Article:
This article originally appeared on VICE France
Last month, members of extreme right-wing group Génération Identitaire (GI) launched an “anti-scum security tour” in the subway system of the northern French town of Lille. About 30 men in yellow raincoats gathered on March 14 and 25 to patrol the trains running on the Transpole network, apparently with the goal of imposing a “deterrent presence against thugs who attack and steal with impunity.”
A bunch of far-right activists marauding around an enclosed underground space in search of their definition of “scum” obviously doesn’t sound like a particularly good thing. So it’s understandable that a lot of people got pretty up in arms about the initiative—not least the French NGO Human Rights League, which released a statement claiming that the GI’s patrol was intended "to serve as a propaganda tool for their extreme right splinter ideas.” Transpole representatives also said that they were “deeply disapproving” of the GI action.
One problem with the GI's apparent goal is that there are already 450 officers and 3,600 security cameras active across the Transpole network, so it's unclear why any further deterrent is needed. However, one other potential motivation for the “anti-scum” campaign becomes apparent when you look at a recent survey conducted by local newspaper La Brique, which concluded that certain neighborhoods in the city suffer from “an unemployment rate fluctuating between 30 and 40 percent,” while also housing “a large concentration of immigrants of mixed origins.”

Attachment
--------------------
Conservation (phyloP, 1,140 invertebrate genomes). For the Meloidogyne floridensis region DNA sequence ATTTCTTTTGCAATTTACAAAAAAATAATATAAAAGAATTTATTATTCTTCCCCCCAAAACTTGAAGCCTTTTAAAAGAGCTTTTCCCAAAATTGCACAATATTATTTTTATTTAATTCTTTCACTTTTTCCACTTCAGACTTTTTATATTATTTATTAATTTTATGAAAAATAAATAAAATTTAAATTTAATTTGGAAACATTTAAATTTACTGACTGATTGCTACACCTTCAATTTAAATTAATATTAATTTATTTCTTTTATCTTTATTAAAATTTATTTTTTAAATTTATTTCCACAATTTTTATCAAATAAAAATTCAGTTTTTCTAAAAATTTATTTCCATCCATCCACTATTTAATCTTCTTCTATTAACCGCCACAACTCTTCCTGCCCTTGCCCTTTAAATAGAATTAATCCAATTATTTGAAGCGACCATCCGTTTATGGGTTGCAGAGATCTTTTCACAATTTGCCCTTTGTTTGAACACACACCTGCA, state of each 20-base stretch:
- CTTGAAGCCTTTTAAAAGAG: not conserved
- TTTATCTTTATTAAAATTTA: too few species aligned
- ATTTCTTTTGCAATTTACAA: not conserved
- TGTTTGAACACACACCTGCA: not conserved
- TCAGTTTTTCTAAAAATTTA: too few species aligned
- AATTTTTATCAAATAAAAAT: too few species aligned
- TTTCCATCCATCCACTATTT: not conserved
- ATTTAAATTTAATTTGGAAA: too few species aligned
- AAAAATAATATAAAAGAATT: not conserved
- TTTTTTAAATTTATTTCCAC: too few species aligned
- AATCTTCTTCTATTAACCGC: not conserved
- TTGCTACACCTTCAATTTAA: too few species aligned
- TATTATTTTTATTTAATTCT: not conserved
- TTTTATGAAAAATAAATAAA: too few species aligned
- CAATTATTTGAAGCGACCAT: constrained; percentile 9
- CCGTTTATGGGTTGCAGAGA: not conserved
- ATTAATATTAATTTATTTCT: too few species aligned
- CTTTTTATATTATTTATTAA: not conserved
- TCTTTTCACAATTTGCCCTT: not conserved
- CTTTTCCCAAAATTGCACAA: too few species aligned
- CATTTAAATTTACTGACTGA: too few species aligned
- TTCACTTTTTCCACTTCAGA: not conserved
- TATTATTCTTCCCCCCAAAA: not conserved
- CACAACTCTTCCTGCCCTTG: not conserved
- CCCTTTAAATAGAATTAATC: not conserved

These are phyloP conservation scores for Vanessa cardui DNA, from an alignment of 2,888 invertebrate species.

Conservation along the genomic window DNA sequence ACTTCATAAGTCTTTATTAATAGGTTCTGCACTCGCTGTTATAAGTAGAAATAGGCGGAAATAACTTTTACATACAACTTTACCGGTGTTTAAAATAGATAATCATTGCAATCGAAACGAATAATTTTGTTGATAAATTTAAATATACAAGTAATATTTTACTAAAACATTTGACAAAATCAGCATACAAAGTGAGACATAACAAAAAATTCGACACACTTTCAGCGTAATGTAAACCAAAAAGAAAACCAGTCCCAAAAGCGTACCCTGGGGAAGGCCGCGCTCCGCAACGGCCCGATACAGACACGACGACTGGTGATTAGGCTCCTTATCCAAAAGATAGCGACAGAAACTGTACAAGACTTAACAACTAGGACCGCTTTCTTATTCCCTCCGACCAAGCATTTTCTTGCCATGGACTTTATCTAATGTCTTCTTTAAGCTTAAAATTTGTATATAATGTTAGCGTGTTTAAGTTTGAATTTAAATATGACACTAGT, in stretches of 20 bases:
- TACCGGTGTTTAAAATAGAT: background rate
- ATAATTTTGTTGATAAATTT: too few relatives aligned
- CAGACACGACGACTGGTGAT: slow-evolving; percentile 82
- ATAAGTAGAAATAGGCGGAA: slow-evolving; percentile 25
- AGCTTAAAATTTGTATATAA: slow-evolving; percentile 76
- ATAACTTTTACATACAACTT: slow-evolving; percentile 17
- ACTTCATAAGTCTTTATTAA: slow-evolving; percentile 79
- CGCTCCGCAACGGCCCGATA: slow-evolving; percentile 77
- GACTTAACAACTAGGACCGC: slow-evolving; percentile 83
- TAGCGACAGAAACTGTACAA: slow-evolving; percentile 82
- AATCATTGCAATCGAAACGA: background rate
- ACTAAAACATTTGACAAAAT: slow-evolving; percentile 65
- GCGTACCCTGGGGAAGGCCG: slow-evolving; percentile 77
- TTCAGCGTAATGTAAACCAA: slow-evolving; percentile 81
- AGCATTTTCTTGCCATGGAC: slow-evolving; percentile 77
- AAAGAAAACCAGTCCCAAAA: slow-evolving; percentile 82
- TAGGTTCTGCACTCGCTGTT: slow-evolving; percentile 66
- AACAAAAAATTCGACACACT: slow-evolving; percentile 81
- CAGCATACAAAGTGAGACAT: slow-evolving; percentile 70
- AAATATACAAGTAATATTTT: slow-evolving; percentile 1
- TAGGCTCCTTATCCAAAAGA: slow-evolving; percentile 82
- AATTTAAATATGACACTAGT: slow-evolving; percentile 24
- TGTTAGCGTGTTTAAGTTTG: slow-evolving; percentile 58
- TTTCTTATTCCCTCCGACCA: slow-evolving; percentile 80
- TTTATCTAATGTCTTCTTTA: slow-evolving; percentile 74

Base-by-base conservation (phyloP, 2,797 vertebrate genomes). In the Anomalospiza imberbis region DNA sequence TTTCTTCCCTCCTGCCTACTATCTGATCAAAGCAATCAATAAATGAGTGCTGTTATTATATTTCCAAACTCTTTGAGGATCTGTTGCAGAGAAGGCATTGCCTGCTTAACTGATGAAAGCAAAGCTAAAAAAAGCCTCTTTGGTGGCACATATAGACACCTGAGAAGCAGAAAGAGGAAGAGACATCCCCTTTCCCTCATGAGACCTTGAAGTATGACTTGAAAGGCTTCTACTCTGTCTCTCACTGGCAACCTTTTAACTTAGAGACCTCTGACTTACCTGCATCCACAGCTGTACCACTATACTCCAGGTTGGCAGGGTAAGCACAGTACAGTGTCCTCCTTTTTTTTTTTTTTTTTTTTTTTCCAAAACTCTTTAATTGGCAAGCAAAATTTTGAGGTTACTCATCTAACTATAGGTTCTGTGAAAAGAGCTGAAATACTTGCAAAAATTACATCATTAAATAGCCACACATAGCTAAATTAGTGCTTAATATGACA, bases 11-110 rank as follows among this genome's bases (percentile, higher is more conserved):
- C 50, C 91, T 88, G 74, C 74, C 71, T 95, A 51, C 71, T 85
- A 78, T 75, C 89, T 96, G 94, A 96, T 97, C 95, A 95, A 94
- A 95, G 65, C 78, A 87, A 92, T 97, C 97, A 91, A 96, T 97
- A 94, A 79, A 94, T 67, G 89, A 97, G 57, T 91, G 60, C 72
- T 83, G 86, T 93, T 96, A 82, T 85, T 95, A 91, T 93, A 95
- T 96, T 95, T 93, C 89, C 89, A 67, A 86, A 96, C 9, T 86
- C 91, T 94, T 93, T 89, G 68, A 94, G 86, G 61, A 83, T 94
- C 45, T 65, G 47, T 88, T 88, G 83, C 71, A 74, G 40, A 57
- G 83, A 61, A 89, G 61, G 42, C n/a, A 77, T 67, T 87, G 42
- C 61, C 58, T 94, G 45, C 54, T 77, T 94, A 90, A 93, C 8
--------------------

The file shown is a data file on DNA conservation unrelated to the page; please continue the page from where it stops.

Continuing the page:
If you’re a member of an extreme far-right group, seeing those two bits of information next to each other is presumably enough ammo for a whole album of spoken-word hate speech. I wanted to know whether that was the actual reasoning behind the GI's "security tour," or whether they actually believed they were protecting people by standing around and intimidating subway passengers. So to find out I spoke to Aurélien Verhassel, head of GI in Flanders, Artois, and Hainaut—three of Lille's most important historical areas.
VICE: Why did you organize these “anti-scum” security patrols?
Aurélien Verhassel: They were launched as part of our "Generation Anti-Racailles" [Anti-Scum Generation] campaign. We believe that young people are the main victims of this culture of insecurity in our country. There aren't many people who've never been abused or mugged on the streets, and we have to live with this reality.
How did your first security patrols go?
Our security patrols went well. Most importantly, they paid off. Our presence is enough to scare the scum off the subway; thanks to our presence they can no longer commit crimes with impunity. We had some very positive feedback from subway users—everyone welcomed our group of vigilante youth.
Don’t you think that the law enforcement agents already working in the subway can handle this kind of problem sufficiently?